Pennsylvania state Reps. Craig Williams (R-Chadds Ford) and Chris Quinn (R-Media) on Friday lauded area lawmakers and activists for their work toward enactment of “Deana’s Law” which toughens drunk-driving sentences.
The new act is named after Deana DeRosa Eckman, a 45-year-old Delaware County resident who died in a February 2019 car collision caused by six-time Driving-Under-the-Influence (DUI) offender David Strowhouer in Upper Chichester Township. Strowhouer had a blood-alcohol content of 0.199, more than twice the level the commonwealth permits, and was driving 80 miles per hour before striking Eckman’s vehicle head-on.
Pennsylvania’s House of Representatives voted 151-49 Wednesday for legislation allowing state prosecutors to handle some of Philadelphia’s gun-related cases.
The bill would renew the state attorney general’s “concurrent jurisdiction” with the Philadelphia district attorney, letting the commonwealth shoulder part of the effort to prosecute firearm-related offenses in a city where many feel the job isn’t getting done.
On Tuesday, the Pennsylvania House Judiciary Committee approved term limits for the Philadelphia District Attorney as well as a bill allowing state prosecutors to pursue Philadelphia gun violations.
Both measures have the secondary effect of rebuking the performance of the city’s top prosecutor, Larry Krasner (D), under whose watch violence and crime have skyrocketed. In 2017, 315 murders occurred in Philadelphia and the number rose to an all-time high of 562 last year. Many attribute the increase in crime to Krasner’s tendency to release many defendants charged with illegal gun possession and violent offenses.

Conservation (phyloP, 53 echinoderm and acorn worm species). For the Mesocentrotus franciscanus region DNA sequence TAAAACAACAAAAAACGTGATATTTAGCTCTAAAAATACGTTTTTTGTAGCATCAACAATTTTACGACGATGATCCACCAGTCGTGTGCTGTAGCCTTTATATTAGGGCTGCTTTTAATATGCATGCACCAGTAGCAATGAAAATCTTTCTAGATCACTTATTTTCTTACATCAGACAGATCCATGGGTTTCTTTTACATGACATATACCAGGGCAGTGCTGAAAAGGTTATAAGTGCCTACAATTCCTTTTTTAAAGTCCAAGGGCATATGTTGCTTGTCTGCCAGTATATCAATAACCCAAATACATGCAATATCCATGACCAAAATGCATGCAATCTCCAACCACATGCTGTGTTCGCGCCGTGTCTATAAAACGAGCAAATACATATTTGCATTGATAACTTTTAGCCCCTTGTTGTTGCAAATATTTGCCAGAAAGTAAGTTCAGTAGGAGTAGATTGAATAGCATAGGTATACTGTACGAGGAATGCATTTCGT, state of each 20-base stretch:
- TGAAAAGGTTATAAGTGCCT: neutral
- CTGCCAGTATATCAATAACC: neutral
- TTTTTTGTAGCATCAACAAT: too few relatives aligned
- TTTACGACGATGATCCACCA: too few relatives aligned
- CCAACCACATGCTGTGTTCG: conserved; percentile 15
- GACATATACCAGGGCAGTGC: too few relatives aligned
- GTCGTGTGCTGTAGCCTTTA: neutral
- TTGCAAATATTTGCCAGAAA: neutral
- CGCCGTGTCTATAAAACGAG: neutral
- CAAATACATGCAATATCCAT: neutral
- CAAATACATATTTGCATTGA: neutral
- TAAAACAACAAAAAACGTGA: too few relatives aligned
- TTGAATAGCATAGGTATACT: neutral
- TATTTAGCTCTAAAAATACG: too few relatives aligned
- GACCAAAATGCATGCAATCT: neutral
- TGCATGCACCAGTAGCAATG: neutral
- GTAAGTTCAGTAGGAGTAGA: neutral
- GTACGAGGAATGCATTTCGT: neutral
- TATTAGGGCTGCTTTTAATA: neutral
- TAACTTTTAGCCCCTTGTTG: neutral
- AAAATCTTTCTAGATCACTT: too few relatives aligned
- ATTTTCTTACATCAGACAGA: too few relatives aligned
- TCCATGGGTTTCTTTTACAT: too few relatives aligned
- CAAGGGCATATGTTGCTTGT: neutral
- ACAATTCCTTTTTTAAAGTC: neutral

Legislation disallowing local bans on new buildings’ use of natural gas passed the Pennsylvania state House of Representatives Wednesday by a vote of 118 to 83.
A number of major U.S. cities, including San Francisco, Seattle, Denver and New York, have prohibited the supply of natural gas to most new buildings. The sponsor of the Pennsylvania bill, Rep. Tim O’Neal (R-Washington) said that while local governments in the Keystone State haven’t yet officially barred the fuel’s use, some climate-action plans generated by state and local governments call for such measures.
Legislation currently in the works in the Pennsylvania General Assembly would spell out two rules for redistricting in the Keystone State: Elections cannot legally take place in outdated districts and courts can’t create new districts themselves.
In Feb. 2018, the Democrat-controlled Pennsylvania Supreme Court not only struck down Pennsylvania’s congressional maps as unconstitutionally gerrymandered, it reimposed new maps created with no input from the legislature, something state law does not grant the court the right to do. The new maps strongly favored the Democrats’ electoral prospects.